With colleagues I discussed which of young Winston’s early war books was derisively called, “A Subaltern’s Advice to Generals.” This was a popular wisecrack after his early works had the temerity to propose British military strategy in India, Sudan and South Africa. Churchill was in his mid-twenties at the time—but not reticent to speak his mind. Nothing we didn’t know here….
Malakand Field Force?
Without consulting references, I thought the “advice” line involved The Story of the Malakand Field Force (Churchill’s first book, 1898). I was influenced by its last chapter, “The Riddle of the Frontier.” Plenty of advice there, though it is as much political as it is military.
Churchill was at the time lobbying for appointment as a war correspondent on Kitchener’s expedition to recapture Sudan. Dalton Newfield, the second editor of Finest Hour, wrote in his column, “75 Years Ago” FH #28 (1973):
[Churchill] gathered his forces for a tremendous effort to join Kitchener’s forces In Egypt, after which he would return to England and politics. He unashamedly pulled every string known to him or [his mother] Lady Randolph, but Kitchener remained obdurate. He had read the Malakand, often referred to in military circles as “A Subaltern’s Advice to Generals.” He wanted no part of the brash young lieutenant.
Surprisingly, there are few appearances of “A Subaltern’s Advice to Generals” in the Churchill canon. Ted Morgan, in Churchill: The Rise to Failure, alludes to it in passing:
Kitchener listened in absolute silence as Winston told him that the enemy was advancing in large numbers between the British position and the city of Omdurman. “You say the Dervish [Sufi Muslim] army is advancing,” Kitchener said. “How long do you think I have got?” The commander-in-chief was asking a subaltern’s advice, which Winston did not hesitate to give. “You have got at least an hour—probably an hour and a half, sir, even if they come on at their present rate.”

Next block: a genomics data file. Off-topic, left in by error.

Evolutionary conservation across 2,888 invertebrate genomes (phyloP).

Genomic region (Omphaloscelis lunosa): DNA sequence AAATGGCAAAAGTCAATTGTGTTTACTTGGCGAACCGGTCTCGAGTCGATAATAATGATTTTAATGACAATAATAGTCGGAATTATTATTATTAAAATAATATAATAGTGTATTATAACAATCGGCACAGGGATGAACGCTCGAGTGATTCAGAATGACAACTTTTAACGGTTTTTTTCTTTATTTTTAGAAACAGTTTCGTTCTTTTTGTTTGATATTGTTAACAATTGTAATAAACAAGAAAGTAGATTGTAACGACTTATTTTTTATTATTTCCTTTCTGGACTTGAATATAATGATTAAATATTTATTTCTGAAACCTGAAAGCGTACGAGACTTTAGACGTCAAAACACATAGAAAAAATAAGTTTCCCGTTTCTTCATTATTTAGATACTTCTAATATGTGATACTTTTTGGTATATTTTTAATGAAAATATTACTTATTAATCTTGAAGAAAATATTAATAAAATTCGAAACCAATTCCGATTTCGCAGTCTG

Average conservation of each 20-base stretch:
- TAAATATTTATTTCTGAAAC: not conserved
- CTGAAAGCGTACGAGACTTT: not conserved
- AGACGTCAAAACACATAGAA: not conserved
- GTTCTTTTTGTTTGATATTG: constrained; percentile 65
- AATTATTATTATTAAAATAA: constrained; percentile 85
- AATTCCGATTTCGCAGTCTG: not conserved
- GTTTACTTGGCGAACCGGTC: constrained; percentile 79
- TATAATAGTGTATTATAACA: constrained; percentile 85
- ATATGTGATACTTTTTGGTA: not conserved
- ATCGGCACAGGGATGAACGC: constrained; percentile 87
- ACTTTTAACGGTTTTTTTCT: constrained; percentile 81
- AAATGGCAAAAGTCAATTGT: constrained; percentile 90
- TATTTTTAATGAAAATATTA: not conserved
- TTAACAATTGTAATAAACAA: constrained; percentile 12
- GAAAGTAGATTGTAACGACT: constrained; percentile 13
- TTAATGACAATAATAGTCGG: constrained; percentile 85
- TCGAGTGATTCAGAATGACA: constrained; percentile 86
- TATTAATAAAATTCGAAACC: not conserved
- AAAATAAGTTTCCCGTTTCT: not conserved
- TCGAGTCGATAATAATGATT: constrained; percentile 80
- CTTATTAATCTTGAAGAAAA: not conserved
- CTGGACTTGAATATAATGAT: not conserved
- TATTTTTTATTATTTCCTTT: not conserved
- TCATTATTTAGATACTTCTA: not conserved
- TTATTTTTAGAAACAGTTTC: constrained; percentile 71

The River War?
But that reference proves nothing, really. Churchill historian Paul Courtenay thought “A Subaltern’s Advice to Generals” refers to Churchill’s second book, The River War.
Mr. Courtenay based his answer on Richard Harding Davis’s Real Soldiers of Fortune (London: P.F. Collier & Sons, 1906), 108. Admittedly his Churchill chapter contains several inaccuracies, but this reference to River War looked right:
Equally disgusted [with The River War] were the younger officers of the service. They nicknamed his book, “A Subaltern’s Advice to Generals,” and called Churchill himself a “Medal Snatcher”…. But Churchill never was a medal hunter. The routine of barrack life irked him…. Indeed the War Office could cover with medals the man who wrote the Malakand and River War and still be in his debt.
I appealed for adjudication to a judge, the Hon. Douglas Russell, who is not only a judge but the author of a distinguished book, Winston Churchill Soldier: The Military Life of a Gentleman at War. Judge Russell replied in detail (reprinted by kind permission)…
If we conclude that the “subaltern’s advice” quip was the reason Kitchener did not want Churchill in the Sudan, the book has to be the Malakand. It could not be The River War, which was published after Churchill left the Sudan campaign. By that time, young Winston was trying to get into the Second Boer War, and the general making the decision was Roberts, not Kitchener.
It is not clear that Churchill’s critiques in the Malakand caused Kitchener’s resistance to him joining the Sudan campaign. I have never verified that. I do not know if Kitchener even read the book. It is clear that Kitchener did not like journalists generally. He certainly knew of Churchill. In August 1898 Winston wrote to his mother:
F[rancis Rhodes, correspondent for The Times] v[er]y kind and amiable. He talked to Sirdar [leader] about me. Kitchener said he had known I was not going to stay in the army—was only making a convenience of it; that he had disapproved of my coming in place of others whose professions were at stake….
This may be the real reason Kitchener did not want Churchill. I do not give great weight to Richard Harding Davis and his Real Soldiers of Fortune. His Churchill chapter has several basic errors on other topics. I have looked at the 1914, 1941 and 1981 editions and there are no footnotes. Davis was a popular rather than a scholarly writer. The subaltern’s advice quip is the sort of thing that would appear in a soldier’s memoir, as something that he had heard someone else say without disclosing the individual who actually said it.
So which book contained Lieutenant Churchill’s Advice to his Generals? We concluded that the best reference available is Davis (his errors elsewhere notwithstanding). A war correspondent himself, Davis associated with military types. The wisecrack could have been going around, and if he heard it about The River War, so be it. Churchill in that book deplored certain of Kitchener’s actions after the victory at Omdurman, such as destroying the Mahdi’s tomb.
Still, one could use this humorous subtitle for any of his four war books, all published before he had turned twenty-six. Forever fascinated by war strategy, Churchill never hesitated to speak his mind, whether he was twenty-five or seventy.